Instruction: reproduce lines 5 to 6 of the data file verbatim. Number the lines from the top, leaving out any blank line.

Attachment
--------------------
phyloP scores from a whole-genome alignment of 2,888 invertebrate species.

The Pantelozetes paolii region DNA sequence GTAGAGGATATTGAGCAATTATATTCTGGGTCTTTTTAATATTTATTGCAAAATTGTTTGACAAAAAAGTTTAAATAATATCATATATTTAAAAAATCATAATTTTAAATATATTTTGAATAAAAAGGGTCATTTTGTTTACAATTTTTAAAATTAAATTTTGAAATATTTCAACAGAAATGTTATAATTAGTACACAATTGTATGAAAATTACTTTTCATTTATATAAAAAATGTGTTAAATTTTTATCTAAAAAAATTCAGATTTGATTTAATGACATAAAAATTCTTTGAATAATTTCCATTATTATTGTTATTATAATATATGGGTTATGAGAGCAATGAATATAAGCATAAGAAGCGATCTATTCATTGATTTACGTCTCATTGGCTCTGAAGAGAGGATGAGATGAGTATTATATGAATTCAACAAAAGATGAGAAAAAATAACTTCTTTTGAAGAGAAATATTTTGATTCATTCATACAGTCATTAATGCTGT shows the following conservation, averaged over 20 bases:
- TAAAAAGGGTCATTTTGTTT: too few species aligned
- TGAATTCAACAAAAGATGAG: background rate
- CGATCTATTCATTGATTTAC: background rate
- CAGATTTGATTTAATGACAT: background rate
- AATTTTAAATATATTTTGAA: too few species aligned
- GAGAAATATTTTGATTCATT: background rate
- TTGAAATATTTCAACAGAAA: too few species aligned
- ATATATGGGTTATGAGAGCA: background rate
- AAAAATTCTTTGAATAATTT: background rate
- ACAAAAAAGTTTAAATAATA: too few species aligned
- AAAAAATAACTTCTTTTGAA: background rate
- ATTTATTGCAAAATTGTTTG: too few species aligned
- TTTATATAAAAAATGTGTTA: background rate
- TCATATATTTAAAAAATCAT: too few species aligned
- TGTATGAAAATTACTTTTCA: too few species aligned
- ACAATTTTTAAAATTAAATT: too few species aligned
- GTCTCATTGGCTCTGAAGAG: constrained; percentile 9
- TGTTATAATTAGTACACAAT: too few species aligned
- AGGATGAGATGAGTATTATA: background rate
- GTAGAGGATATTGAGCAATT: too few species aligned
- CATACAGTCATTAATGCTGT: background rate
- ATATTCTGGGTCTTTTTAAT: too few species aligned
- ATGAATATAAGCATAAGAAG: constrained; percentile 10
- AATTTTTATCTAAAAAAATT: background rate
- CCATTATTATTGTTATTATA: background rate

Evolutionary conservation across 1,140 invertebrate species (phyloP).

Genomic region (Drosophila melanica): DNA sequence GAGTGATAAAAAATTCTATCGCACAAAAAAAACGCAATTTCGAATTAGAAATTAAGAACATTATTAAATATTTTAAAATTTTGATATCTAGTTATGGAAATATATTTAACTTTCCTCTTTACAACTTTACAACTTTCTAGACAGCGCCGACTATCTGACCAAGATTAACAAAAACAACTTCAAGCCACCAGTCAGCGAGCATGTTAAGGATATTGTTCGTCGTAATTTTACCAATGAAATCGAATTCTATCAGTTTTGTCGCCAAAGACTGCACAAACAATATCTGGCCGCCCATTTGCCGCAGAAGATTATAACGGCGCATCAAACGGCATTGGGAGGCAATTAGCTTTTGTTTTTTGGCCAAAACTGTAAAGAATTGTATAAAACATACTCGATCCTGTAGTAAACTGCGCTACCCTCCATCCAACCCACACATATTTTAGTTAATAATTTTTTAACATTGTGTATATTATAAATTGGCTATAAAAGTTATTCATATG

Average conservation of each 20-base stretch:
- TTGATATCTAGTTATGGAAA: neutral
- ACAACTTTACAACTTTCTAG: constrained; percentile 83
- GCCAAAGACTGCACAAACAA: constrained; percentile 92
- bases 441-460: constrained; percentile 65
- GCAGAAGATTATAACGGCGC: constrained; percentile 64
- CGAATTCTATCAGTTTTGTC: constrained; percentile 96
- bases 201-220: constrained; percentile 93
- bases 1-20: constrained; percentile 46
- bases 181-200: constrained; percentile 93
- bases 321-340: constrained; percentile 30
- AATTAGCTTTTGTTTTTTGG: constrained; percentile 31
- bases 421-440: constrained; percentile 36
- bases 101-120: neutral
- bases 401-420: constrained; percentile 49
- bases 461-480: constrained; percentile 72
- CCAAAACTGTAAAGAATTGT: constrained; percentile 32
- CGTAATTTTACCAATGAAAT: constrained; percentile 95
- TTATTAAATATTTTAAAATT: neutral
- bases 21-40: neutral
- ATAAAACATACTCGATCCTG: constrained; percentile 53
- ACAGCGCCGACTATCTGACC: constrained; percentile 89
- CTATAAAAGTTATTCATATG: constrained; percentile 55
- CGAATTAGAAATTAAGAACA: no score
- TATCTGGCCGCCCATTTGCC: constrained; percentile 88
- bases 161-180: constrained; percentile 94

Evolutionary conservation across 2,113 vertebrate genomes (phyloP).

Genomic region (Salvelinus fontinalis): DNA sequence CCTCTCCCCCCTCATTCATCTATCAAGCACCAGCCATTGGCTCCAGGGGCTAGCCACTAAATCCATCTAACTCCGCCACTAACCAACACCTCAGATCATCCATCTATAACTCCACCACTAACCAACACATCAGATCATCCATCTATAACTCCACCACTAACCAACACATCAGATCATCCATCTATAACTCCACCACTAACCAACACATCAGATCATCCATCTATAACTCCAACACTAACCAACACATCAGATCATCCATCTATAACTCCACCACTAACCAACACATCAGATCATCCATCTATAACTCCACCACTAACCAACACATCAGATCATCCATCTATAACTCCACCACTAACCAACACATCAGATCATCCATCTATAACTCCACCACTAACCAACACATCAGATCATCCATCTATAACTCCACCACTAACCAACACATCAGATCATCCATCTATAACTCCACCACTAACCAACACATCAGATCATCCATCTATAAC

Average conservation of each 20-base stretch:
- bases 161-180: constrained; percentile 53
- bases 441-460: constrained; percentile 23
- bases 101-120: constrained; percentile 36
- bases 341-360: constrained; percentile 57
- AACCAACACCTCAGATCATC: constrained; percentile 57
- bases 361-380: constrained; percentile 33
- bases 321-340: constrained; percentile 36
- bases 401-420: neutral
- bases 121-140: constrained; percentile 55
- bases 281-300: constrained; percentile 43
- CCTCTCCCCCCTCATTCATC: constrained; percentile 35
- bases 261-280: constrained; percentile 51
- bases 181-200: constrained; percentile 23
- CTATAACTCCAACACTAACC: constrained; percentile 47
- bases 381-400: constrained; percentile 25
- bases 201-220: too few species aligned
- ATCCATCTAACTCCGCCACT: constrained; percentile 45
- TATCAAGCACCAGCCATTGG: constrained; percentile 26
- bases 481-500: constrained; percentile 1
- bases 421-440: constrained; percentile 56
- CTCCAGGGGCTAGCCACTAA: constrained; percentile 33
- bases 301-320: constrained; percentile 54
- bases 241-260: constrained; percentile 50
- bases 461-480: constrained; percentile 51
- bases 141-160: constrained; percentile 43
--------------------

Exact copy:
- CGATCTATTCATTGATTTAC: background rate
- CAGATTTGATTTAATGACAT: background rate